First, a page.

Fond farewells

June 22, 2006
Fond farewells
By Luke Eggleston/ SUN staff writer
SUN photo(s) Paul Finch
Four diocesan Catholic schools mark their last day

Cathedral School
In 1915, Cathedral Academy opened with roughly 183 students. The Daughters of Charity served as administrative and teaching staff until last year. Each year thereafter, a class was added from grade seven through 12. In 1923, the first graduating class had 16 girls and one boy. Next year, Cathedral School will combine with Our Lady of Pompei to form the Cathedral Academy at Pompei.
St. Ann’s School
Msgr. Francis Sheedy founded St. Ann’s in 1960. Among the notable graduates from St. Ann’s is former chairman of the Democratic National Committee Terry McAuliffe. Although St. Ann’s current students in kindergarten through sixth grade will merge with student bodies throughout Central New York, pre-K services will continue to be available. In a recent homily addressed to parishioners at St. Ann’s Church, many of whom attended the appended school, Father Joe Phillips said, “St. Ann’s is a student body, not a building. The legacy of our school is 1,500 students sent forth to make our world a better place, a world of compassion, faith and justice.” St. Patrick’s School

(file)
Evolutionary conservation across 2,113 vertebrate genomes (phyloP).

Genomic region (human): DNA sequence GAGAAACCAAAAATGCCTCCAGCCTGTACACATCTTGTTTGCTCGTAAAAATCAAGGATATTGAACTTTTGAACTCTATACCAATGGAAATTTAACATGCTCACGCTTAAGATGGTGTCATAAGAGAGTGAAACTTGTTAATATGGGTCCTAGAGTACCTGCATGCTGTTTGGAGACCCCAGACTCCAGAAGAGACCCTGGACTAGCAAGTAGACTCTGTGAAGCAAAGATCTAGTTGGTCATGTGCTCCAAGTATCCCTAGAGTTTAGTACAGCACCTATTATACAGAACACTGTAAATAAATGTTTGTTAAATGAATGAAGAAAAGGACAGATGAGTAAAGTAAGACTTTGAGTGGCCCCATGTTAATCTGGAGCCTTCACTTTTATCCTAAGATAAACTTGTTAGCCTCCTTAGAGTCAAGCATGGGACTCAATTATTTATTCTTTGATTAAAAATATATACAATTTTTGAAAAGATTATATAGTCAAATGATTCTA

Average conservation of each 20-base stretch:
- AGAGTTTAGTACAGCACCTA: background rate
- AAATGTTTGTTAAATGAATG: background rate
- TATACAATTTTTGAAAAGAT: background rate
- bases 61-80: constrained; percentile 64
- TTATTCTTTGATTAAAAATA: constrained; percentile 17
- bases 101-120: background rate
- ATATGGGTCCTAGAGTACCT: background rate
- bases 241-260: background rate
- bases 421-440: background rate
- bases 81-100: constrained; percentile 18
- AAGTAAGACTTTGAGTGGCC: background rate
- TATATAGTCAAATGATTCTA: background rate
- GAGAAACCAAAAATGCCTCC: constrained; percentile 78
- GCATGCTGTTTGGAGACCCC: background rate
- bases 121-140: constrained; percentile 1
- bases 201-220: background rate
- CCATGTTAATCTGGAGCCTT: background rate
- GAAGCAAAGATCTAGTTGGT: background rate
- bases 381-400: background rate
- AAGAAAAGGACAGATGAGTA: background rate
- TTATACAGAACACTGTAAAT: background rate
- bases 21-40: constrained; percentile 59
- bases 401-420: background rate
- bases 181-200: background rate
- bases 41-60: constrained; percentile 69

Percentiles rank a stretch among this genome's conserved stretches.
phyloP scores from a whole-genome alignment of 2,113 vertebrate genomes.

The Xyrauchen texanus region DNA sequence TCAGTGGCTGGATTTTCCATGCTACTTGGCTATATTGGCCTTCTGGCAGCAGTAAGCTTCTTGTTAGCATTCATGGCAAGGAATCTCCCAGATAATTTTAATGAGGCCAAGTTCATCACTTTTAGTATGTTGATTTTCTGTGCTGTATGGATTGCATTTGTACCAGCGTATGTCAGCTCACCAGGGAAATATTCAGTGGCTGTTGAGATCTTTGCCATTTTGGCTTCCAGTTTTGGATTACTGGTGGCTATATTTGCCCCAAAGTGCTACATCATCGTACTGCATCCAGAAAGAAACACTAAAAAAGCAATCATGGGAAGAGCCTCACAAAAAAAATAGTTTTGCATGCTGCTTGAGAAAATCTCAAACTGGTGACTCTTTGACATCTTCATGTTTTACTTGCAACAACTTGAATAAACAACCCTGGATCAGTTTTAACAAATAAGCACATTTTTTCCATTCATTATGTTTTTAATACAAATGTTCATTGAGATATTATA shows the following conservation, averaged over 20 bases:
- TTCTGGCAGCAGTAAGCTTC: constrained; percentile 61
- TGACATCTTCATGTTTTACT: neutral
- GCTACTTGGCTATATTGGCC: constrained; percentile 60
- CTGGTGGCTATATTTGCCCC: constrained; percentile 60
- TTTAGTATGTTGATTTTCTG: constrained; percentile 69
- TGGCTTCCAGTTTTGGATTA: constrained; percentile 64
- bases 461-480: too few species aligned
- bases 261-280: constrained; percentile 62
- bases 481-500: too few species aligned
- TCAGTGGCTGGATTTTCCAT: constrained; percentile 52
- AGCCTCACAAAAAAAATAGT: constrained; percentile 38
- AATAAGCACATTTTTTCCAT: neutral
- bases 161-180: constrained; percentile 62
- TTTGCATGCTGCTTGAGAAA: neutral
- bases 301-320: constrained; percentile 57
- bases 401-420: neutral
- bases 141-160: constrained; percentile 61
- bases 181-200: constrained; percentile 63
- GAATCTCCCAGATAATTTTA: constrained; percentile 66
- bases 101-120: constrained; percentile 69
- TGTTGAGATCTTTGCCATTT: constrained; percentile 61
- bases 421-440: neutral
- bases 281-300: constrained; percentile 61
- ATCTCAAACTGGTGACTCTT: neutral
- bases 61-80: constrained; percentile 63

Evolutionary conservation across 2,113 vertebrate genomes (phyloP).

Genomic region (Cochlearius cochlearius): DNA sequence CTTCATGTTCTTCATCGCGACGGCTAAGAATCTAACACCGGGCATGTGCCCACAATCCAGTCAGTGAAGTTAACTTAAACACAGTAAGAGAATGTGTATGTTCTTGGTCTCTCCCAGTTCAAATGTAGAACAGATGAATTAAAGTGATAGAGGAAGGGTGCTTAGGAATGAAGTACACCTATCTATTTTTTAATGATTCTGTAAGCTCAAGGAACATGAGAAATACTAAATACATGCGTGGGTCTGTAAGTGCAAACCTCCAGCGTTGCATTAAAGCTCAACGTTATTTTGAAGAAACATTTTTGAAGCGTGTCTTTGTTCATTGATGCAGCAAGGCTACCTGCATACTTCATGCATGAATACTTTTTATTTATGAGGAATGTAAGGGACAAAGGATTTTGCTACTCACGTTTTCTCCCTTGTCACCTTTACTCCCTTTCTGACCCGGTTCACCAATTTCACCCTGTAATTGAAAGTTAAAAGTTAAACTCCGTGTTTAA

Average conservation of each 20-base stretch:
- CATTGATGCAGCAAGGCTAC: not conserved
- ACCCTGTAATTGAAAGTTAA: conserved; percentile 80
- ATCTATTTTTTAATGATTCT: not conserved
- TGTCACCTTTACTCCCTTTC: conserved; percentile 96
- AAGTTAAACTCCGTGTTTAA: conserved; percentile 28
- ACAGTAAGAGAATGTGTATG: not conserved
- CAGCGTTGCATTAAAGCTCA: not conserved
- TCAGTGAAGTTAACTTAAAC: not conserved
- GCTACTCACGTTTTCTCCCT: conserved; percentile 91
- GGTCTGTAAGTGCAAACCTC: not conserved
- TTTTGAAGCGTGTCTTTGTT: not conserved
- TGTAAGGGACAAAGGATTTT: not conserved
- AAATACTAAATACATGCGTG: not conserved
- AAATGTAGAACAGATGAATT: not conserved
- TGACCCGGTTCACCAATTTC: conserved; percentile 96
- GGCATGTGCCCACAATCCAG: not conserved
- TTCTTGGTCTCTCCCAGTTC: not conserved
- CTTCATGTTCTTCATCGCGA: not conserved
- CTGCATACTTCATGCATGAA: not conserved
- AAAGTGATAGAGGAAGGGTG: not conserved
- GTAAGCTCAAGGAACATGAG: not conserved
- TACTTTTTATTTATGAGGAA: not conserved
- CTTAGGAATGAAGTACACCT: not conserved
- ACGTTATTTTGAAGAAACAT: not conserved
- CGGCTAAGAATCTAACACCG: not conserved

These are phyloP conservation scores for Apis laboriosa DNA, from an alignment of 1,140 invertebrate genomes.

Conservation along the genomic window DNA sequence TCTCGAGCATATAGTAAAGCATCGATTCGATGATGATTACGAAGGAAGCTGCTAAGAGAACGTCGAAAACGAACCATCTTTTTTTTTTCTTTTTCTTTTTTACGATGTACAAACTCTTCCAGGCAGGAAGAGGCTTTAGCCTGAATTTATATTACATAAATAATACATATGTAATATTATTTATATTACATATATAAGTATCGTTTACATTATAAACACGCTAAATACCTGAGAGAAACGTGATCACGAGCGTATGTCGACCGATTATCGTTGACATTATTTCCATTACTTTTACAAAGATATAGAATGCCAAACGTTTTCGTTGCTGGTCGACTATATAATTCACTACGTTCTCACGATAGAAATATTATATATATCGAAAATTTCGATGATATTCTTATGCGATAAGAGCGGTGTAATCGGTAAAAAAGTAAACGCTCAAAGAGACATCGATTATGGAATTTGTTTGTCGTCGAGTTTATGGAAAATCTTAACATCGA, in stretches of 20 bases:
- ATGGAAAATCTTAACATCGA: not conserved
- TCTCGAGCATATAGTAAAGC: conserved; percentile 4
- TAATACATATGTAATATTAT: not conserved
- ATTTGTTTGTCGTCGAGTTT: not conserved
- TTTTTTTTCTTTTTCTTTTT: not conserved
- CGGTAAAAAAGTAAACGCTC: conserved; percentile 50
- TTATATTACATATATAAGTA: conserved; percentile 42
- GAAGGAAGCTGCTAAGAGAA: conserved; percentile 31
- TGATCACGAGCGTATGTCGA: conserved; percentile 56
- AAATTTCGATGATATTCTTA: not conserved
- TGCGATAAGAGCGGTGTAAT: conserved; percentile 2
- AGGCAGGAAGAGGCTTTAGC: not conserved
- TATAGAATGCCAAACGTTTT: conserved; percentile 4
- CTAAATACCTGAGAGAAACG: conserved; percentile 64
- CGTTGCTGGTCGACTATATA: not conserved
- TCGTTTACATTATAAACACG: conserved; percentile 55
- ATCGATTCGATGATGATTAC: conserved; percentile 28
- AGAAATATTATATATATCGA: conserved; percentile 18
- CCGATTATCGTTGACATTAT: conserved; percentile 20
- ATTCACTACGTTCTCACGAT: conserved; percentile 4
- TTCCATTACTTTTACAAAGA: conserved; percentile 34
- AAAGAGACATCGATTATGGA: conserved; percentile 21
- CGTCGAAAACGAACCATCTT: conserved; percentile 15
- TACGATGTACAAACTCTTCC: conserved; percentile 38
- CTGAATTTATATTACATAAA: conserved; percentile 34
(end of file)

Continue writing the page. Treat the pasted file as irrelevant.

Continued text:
St. Patrick’s School opened Jan. 16, 1911 and had 210 students in its first four grades. Within a week of the school’s opening, enrollment swelled to such an extent that the school needed to add an additional grade. At the time, six Sisters of St. Joseph of Carondelet provided the school’s staff but by 1922 their numbers had increased to 23. In 1929, Bishop Daniel Curley ordered that the school add a high school. Among St. Patrick’s School’s notable alumni are Congressman Jim Walsh (R-Onondaga), former city councilman Marty Masterpole, county legislator Ed Ryan and former Syracuse mayor Tom Young. St. James School
Msgr. Francis Horrigan and Sister Cleephus, OSF, founded St. James School in 1954 in order to provide a parochial alternative for Catholic children in the Valley and in the suburban and rural communities south of the City of Syracuse. The school was originally staffed by the Sisters of St. Francis who inspired a legacy of Franciscan spirituality and academic excellence that runs through today, according to Principal Suzanne Donze.

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